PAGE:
Southwest Florida waterbodies suffer from a number of pollution problems, including nutrients from excess fertilizer and stormwater runoff, bacteria, and metals such as copper, iron and mercury. If a waterbody is polluted due to anthropogenic (i.e., human related) activities, the Florida Department of Environmental Protection (DEP) is required to set a pollutant limit – known as a Total Maximum Daily Load (TMDL).
A TMDL is essentially the maximum load (amount) of any given pollutant that is allowed in a waterbody. Once a waterbody receives a TMDL, certain types of facilities, like wastewater treatment plants, are automatically required to make sure their discharges are in compliance with the TMDL. These types of dischargers are referred to as “point sources” because the source and location of the discharge is readily identified.
There is another type of pollution, “nonpoint source” pollution, which is harder to pinpoint the source of, and often has many different contributors – such as residential areas, golf courses, urban stormwater, or agricultural fields. That’s where Basin Management Action Plan’s (BMAPs) come in.
BMAPs are multi-year implementation plans designed to achieve the limits set by the TMDL within a 20-year timeframe.
The DEP, in coordination with other agencies, local governments and stakeholders, allocates specific reductions to each contributing polluter – whether it’s a city, county, or other municipality, as well as allocations for nonpoint sources, like agriculture, which are asked to implement Best Management Practices (BMPs) to reduce their contribution to the impairment.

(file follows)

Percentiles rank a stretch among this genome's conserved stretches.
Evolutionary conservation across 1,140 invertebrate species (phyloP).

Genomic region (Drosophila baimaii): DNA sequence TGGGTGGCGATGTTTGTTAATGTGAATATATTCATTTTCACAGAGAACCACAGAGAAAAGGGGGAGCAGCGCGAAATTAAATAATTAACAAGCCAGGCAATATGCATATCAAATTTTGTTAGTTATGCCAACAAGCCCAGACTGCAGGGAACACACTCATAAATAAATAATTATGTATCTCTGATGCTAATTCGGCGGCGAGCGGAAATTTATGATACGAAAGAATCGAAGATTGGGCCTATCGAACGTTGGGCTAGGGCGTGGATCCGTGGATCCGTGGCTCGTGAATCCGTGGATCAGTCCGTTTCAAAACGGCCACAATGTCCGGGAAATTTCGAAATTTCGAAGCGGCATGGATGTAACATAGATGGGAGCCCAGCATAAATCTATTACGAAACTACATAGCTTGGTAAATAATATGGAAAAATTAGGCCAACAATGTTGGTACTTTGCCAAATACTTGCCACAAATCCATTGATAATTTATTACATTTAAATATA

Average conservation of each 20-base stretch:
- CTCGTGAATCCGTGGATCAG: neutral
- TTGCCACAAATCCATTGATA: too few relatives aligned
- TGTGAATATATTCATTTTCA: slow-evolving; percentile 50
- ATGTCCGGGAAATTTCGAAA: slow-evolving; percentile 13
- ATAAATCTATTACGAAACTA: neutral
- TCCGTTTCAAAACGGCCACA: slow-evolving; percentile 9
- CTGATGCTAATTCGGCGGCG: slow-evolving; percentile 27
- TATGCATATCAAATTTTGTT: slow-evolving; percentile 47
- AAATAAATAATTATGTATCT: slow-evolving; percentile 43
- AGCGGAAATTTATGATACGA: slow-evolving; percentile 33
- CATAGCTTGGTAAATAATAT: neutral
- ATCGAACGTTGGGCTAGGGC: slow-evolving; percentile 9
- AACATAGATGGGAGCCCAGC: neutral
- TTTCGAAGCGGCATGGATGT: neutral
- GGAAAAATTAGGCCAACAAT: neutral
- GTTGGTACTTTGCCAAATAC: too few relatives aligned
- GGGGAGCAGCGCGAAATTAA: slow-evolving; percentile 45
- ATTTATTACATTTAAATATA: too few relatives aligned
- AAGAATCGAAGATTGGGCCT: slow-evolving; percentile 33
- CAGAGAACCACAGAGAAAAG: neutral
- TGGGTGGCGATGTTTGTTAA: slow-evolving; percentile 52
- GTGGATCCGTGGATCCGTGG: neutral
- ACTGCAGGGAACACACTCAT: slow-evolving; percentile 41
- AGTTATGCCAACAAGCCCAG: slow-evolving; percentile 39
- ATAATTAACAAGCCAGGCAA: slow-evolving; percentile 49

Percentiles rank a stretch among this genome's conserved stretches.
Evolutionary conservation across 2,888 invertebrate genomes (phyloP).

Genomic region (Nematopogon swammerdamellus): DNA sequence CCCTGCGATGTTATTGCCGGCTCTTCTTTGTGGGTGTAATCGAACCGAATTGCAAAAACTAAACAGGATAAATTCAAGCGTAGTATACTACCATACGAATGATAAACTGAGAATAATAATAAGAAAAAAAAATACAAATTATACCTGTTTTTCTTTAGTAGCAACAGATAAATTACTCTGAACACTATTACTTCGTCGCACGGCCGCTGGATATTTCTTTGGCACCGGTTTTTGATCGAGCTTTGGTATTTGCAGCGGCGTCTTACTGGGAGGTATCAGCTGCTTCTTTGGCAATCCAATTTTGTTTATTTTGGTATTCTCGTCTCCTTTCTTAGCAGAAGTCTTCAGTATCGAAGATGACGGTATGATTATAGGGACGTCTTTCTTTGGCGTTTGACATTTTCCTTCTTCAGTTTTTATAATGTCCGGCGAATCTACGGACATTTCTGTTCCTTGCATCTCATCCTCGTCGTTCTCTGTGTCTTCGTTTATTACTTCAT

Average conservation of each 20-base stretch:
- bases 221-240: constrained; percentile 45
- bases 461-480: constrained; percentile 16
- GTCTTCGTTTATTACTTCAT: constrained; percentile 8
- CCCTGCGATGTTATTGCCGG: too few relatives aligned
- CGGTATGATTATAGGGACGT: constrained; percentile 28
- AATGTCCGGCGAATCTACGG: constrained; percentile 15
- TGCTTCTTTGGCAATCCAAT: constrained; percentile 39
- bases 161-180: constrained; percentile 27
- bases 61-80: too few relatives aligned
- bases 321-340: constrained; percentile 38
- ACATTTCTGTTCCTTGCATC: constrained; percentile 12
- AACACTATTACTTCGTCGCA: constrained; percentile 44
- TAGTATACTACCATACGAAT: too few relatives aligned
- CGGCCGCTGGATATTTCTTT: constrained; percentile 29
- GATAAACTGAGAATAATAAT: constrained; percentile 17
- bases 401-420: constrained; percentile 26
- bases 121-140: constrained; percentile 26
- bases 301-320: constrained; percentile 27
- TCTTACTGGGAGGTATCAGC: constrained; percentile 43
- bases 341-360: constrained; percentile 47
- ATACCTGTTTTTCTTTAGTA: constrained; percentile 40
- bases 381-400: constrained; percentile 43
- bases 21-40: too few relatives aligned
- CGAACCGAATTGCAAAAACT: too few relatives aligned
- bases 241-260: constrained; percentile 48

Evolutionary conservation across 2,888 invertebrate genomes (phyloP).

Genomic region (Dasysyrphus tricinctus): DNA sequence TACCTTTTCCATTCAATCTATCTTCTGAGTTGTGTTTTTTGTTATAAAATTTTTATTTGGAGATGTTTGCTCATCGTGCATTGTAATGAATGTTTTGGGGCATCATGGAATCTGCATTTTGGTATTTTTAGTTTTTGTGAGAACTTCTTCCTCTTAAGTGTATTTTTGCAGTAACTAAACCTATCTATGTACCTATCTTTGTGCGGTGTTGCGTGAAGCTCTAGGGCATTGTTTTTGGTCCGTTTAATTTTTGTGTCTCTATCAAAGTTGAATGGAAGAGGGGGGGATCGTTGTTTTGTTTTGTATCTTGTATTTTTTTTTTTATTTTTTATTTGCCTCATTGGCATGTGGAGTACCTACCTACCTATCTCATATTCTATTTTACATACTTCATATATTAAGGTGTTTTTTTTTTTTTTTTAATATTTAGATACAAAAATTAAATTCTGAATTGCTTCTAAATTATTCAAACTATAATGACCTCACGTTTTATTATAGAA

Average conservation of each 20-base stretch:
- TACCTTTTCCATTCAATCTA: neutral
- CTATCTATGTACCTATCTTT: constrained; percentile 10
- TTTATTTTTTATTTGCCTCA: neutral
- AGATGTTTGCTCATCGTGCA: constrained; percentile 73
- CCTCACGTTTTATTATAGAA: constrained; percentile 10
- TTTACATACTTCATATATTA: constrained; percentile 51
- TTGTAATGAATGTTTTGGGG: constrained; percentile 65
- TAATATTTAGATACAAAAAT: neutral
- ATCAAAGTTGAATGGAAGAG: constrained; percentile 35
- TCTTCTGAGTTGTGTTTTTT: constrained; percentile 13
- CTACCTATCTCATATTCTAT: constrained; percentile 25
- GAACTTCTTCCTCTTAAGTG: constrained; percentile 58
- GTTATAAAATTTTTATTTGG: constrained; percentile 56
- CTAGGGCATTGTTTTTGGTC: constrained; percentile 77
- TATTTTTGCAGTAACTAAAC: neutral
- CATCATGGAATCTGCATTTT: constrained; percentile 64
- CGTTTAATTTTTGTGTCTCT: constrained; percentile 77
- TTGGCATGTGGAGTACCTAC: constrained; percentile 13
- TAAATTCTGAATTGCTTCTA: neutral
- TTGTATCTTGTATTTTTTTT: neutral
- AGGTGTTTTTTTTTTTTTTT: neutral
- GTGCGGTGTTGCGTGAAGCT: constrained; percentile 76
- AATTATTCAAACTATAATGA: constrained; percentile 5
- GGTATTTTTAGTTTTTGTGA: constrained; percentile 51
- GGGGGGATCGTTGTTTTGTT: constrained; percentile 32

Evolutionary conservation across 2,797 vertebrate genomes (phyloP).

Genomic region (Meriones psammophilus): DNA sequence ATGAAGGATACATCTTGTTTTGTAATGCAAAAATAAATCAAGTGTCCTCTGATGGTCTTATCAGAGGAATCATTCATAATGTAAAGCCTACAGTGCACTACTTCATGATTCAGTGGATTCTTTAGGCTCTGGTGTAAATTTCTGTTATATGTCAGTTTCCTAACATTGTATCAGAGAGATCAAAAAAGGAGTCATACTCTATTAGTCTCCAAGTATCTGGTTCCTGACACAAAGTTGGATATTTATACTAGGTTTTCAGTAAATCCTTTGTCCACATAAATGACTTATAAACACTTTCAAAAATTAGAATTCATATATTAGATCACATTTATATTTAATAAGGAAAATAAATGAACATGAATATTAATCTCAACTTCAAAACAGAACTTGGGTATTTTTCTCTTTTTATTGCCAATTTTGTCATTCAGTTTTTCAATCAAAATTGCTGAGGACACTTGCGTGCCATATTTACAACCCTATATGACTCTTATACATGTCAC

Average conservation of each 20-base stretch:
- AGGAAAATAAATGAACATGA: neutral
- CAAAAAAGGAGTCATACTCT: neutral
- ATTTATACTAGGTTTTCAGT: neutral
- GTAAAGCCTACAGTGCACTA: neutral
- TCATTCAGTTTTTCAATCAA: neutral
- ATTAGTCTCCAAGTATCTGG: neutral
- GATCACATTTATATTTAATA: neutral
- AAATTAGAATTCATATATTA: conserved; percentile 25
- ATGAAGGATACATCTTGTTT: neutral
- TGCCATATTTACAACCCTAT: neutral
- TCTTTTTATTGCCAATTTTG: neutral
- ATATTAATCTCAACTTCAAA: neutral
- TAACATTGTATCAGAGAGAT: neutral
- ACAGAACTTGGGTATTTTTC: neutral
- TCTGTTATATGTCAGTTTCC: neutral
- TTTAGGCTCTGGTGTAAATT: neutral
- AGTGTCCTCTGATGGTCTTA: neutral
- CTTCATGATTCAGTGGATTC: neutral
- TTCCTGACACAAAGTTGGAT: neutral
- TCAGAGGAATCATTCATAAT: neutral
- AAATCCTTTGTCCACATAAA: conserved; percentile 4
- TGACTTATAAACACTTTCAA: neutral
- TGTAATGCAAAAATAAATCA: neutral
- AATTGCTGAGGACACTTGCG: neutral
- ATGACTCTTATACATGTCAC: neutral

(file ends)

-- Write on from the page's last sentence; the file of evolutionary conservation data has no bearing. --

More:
Unfortunately, BMPs have not proven to be effective enough at controlling nonpoint source pollution, and there is little enforcement by DEP or other agencies at this time. This is one of many challenges for restoration plans like BMAPs – ensuring that the estimated reductions in the plan are actually achieved in the real world implementation.
The Conservancy actively advocates for solutions, such as requiring monitoring of BMPs for effectiveness and enforcement when a BMP is not effective.
There are many TMDLs, and several BMAPs within the Conservancy’s 5-county region, some of which include:
The Conservancy is involved at all levels of local TMDL and BMAP development, from the time the waterbody is designated impaired, through the various phases of the BMAP.
The Conservancy works to ensure the TMDLs are sufficiently stringent and that the BMAPs are updated regularly with the most recent data and information for restoring the waterbody back to a healthy state.
The Conservancy advocates for appropriate and timely BMAP clean-up projects and enforcement of required pollution reductions if targets are not being met.
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